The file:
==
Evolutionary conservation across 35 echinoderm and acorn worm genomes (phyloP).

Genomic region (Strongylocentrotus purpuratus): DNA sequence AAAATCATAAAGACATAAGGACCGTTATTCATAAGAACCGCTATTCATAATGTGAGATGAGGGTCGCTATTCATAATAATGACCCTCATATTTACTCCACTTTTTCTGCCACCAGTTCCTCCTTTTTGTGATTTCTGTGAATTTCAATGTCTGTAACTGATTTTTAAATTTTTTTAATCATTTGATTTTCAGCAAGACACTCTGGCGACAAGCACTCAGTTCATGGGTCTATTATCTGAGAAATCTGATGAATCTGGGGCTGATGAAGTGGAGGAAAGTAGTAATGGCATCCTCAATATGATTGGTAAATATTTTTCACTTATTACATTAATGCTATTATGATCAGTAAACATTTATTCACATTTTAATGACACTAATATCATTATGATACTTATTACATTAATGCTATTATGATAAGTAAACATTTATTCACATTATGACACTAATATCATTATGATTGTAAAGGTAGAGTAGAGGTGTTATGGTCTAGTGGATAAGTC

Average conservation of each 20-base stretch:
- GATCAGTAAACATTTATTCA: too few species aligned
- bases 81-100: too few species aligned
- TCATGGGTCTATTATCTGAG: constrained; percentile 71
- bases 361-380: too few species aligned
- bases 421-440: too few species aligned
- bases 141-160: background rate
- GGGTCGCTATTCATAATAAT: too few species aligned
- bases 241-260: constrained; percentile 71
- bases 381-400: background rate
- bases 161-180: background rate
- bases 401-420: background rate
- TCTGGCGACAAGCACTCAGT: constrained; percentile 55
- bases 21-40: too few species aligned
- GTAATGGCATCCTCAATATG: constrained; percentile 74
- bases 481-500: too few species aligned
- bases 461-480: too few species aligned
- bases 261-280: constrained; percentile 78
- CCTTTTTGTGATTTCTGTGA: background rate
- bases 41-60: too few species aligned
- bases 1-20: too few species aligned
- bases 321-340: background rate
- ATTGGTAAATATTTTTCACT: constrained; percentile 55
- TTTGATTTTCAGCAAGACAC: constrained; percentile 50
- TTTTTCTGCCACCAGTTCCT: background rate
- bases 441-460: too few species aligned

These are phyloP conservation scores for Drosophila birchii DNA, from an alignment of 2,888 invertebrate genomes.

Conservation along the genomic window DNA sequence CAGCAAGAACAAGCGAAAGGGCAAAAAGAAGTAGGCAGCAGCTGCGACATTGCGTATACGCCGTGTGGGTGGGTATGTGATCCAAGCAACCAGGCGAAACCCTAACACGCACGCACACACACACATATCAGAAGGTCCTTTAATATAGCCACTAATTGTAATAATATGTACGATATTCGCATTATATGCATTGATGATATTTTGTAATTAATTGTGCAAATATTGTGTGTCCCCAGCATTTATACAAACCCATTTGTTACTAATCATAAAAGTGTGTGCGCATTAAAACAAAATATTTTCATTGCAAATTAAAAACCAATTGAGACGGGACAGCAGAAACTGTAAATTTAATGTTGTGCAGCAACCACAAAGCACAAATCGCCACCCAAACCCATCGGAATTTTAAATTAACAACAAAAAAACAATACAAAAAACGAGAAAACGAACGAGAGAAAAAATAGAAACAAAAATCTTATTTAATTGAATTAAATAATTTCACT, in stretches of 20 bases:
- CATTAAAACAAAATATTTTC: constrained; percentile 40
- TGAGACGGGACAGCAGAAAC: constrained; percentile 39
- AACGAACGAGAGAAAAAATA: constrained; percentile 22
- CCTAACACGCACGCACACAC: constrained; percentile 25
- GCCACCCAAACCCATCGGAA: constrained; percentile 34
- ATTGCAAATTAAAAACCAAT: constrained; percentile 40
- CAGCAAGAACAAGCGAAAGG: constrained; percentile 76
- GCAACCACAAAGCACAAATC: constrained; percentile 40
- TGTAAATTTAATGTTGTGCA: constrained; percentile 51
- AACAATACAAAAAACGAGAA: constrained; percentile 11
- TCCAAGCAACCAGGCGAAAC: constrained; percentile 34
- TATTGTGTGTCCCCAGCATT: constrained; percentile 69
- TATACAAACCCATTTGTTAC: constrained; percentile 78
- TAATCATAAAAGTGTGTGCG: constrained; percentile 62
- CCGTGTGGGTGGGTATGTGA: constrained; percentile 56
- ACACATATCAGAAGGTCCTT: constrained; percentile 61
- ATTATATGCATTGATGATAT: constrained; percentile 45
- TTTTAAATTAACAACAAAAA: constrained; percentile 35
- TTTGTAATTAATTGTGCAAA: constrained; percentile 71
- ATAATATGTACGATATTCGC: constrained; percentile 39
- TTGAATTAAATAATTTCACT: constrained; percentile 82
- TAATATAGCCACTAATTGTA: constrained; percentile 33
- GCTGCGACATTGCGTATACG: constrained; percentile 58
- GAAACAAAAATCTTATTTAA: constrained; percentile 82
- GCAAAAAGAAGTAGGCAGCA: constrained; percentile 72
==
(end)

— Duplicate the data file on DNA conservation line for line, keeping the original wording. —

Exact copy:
Evolutionary conservation across 35 echinoderm and acorn worm genomes (phyloP).

Genomic region (Strongylocentrotus purpuratus): DNA sequence AAAATCATAAAGACATAAGGACCGTTATTCATAAGAACCGCTATTCATAATGTGAGATGAGGGTCGCTATTCATAATAATGACCCTCATATTTACTCCACTTTTTCTGCCACCAGTTCCTCCTTTTTGTGATTTCTGTGAATTTCAATGTCTGTAACTGATTTTTAAATTTTTTTAATCATTTGATTTTCAGCAAGACACTCTGGCGACAAGCACTCAGTTCATGGGTCTATTATCTGAGAAATCTGATGAATCTGGGGCTGATGAAGTGGAGGAAAGTAGTAATGGCATCCTCAATATGATTGGTAAATATTTTTCACTTATTACATTAATGCTATTATGATCAGTAAACATTTATTCACATTTTAATGACACTAATATCATTATGATACTTATTACATTAATGCTATTATGATAAGTAAACATTTATTCACATTATGACACTAATATCATTATGATTGTAAAGGTAGAGTAGAGGTGTTATGGTCTAGTGGATAAGTC

Average conservation of each 20-base stretch:
- GATCAGTAAACATTTATTCA: too few species aligned
- bases 81-100: too few species aligned
- TCATGGGTCTATTATCTGAG: constrained; percentile 71
- bases 361-380: too few species aligned
- bases 421-440: too few species aligned
- bases 141-160: background rate
- GGGTCGCTATTCATAATAAT: too few species aligned
- bases 241-260: constrained; percentile 71
- bases 381-400: background rate
- bases 161-180: background rate
- bases 401-420: background rate
- TCTGGCGACAAGCACTCAGT: constrained; percentile 55
- bases 21-40: too few species aligned
- GTAATGGCATCCTCAATATG: constrained; percentile 74
- bases 481-500: too few species aligned
- bases 461-480: too few species aligned
- bases 261-280: constrained; percentile 78
- CCTTTTTGTGATTTCTGTGA: background rate
- bases 41-60: too few species aligned
- bases 1-20: too few species aligned
- bases 321-340: background rate
- ATTGGTAAATATTTTTCACT: constrained; percentile 55
- TTTGATTTTCAGCAAGACAC: constrained; percentile 50
- TTTTTCTGCCACCAGTTCCT: background rate
- bases 441-460: too few species aligned

These are phyloP conservation scores for Drosophila birchii DNA, from an alignment of 2,888 invertebrate genomes.

Conservation along the genomic window DNA sequence CAGCAAGAACAAGCGAAAGGGCAAAAAGAAGTAGGCAGCAGCTGCGACATTGCGTATACGCCGTGTGGGTGGGTATGTGATCCAAGCAACCAGGCGAAACCCTAACACGCACGCACACACACACATATCAGAAGGTCCTTTAATATAGCCACTAATTGTAATAATATGTACGATATTCGCATTATATGCATTGATGATATTTTGTAATTAATTGTGCAAATATTGTGTGTCCCCAGCATTTATACAAACCCATTTGTTACTAATCATAAAAGTGTGTGCGCATTAAAACAAAATATTTTCATTGCAAATTAAAAACCAATTGAGACGGGACAGCAGAAACTGTAAATTTAATGTTGTGCAGCAACCACAAAGCACAAATCGCCACCCAAACCCATCGGAATTTTAAATTAACAACAAAAAAACAATACAAAAAACGAGAAAACGAACGAGAGAAAAAATAGAAACAAAAATCTTATTTAATTGAATTAAATAATTTCACT, in stretches of 20 bases:
- CATTAAAACAAAATATTTTC: constrained; percentile 40
- TGAGACGGGACAGCAGAAAC: constrained; percentile 39
- AACGAACGAGAGAAAAAATA: constrained; percentile 22
- CCTAACACGCACGCACACAC: constrained; percentile 25
- GCCACCCAAACCCATCGGAA: constrained; percentile 34
- ATTGCAAATTAAAAACCAAT: constrained; percentile 40
- CAGCAAGAACAAGCGAAAGG: constrained; percentile 76
- GCAACCACAAAGCACAAATC: constrained; percentile 40
- TGTAAATTTAATGTTGTGCA: constrained; percentile 51
- AACAATACAAAAAACGAGAA: constrained; percentile 11
- TCCAAGCAACCAGGCGAAAC: constrained; percentile 34
- TATTGTGTGTCCCCAGCATT: constrained; percentile 69
- TATACAAACCCATTTGTTAC: constrained; percentile 78
- TAATCATAAAAGTGTGTGCG: constrained; percentile 62
- CCGTGTGGGTGGGTATGTGA: constrained; percentile 56
- ACACATATCAGAAGGTCCTT: constrained; percentile 61
- ATTATATGCATTGATGATAT: constrained; percentile 45
- TTTTAAATTAACAACAAAAA: constrained; percentile 35
- TTTGTAATTAATTGTGCAAA: constrained; percentile 71
- ATAATATGTACGATATTCGC: constrained; percentile 39
- TTGAATTAAATAATTTCACT: constrained; percentile 82
- TAATATAGCCACTAATTGTA: constrained; percentile 33
- GCTGCGACATTGCGTATACG: constrained; percentile 58
- GAAACAAAAATCTTATTTAA: constrained; percentile 82
- GCAAAAAGAAGTAGGCAGCA: constrained; percentile 72